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adapted advantage animals anthropomorphic applied artificial artificial selection attained belief cause character civilization conation conception condition considered consists constitutes degree deliberative desire direct dynamic dynamic sociology effect effort empiricism error ethical evil exist experience fact faculty feeling forces genetic genetic phenomena greater happiness Herbert Spencer ical ideas important impulsive increase indirect method individual influence intel intellectual intelligence invention knowl knowledge labor latter laws less ligion maleficent mankind means ment mental mind mode moral natural laws nature necessary necessitarian Novum Organum object opinions organism pain phenomena philosophy physical pleasure Popular Science Monthly possess practical present principle produce progress proposition question race rational regarded religion render respect result scientific scientific method secure sense sentiment Sir John Lubbock social society sociology supposed tain teleological things thought tion true truth universe vidual wholly
Page 411 - And lastly, let it be noted that what we call truth, guiding us to successful action and the consequent maintenance of life, is simply the accurate correspondence of subjective to objective relations ; while error, leading to failure and therefore towards death, is the absence of such accurate correspondence.
Page 276 - To some the statement may seem startling, yet the evidence seems to justify it, that the relation of morality to religion is one that only belongs in its rudiments, or not at all, to rudimentary civilization. The comparison of savage and civilized religions brings into view, by the side of deeplying resemblance in their philosophy, a deep-lying contrast in their practical action on human life.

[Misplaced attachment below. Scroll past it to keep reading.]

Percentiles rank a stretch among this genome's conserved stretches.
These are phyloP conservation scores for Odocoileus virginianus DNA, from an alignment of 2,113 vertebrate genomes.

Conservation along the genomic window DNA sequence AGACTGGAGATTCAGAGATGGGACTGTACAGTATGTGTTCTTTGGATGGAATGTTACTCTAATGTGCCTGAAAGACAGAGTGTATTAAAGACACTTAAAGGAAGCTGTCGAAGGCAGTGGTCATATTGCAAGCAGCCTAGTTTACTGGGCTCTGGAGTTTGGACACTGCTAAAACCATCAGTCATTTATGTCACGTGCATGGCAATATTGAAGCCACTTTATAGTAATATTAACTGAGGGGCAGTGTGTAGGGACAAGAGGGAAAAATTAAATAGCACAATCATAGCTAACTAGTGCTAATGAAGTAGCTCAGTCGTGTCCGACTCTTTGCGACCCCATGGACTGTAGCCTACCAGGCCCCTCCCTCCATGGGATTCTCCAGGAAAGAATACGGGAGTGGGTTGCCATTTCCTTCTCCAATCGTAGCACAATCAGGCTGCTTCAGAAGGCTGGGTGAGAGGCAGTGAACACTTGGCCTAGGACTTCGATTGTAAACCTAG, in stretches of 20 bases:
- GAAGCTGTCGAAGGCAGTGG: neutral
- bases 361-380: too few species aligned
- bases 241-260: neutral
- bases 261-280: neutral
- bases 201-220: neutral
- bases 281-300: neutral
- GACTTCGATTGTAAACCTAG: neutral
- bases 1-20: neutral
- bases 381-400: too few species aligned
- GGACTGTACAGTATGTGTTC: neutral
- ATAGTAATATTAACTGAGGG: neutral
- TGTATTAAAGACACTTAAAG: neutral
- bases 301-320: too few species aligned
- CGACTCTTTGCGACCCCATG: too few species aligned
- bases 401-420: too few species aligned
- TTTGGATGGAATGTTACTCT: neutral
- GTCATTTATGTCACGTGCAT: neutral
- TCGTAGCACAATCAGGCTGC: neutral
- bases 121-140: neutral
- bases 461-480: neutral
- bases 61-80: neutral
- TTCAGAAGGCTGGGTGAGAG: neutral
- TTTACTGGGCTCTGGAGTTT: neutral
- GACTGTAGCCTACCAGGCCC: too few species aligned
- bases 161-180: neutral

Page 286 - Men do not stop short at the persuasion that death releases the soul to a free and active existence, but they quite logically proceed to assist nature, by slaying men in order to liberate their souls for ghostly uses.
Page 299 - Great When this emperor permitted all the heathen temples in the Roman empire to be destroyed, the magnificent temple of Jupiter Serapis was not spared. A mob of fanatic Christians, led on by the Archbishop Theophilus, stormed and destroyed the temple, together, it is most likely, with the greater part of its literary treasures, in 391 AD It was at this time that the destruction of the Library was begun, and not at the taking of Alexandria by the Arabians, under the Calif Omar.
Page 287 - In Africa it is the same. Among the Yorubans, at the funeral of a great man, not only are slaves slain, but " many of his friends swallow poison," and are entombed with him. Formerly in Congo, " when the king was buried a dozen young maids leapt into the grave * * * and were buried alive to serve him in the other world. These maids were then so eager for this service to their deceased prince, that, in striving who should be first, they killed one another.
Page 296 - BELLARMINE patiently and humbly allowed the fleas and other odious vermin to prey upon him. (We shall have heaven), said he, (to reward us for our sufferings: But these poor creatures have nothing but the enjoyment of the present life).
Page 571 - Wir Wilhelm, von Gottes Gnaden Deutscher Kaiser, Koenig von Preussen, usw, verordnen im Namen des Deutschen Reichs, nach erfolgter Zustimmung des Bundesraths und des Reichstags, was folgt...
Page vii - These are the fundamental questions, upon the answers to which all human conduct, other than that prompted by mere impulse, depends. They are therefore the questions which society must carefully consider and correctly answer before it can hope successfully to cope with the obstacles to its self-directed progress. We will consider these questions in the order in which they have been stated. First, then, what is the attitude of nature toward man ? Scattered throughout the preceding chapters of this...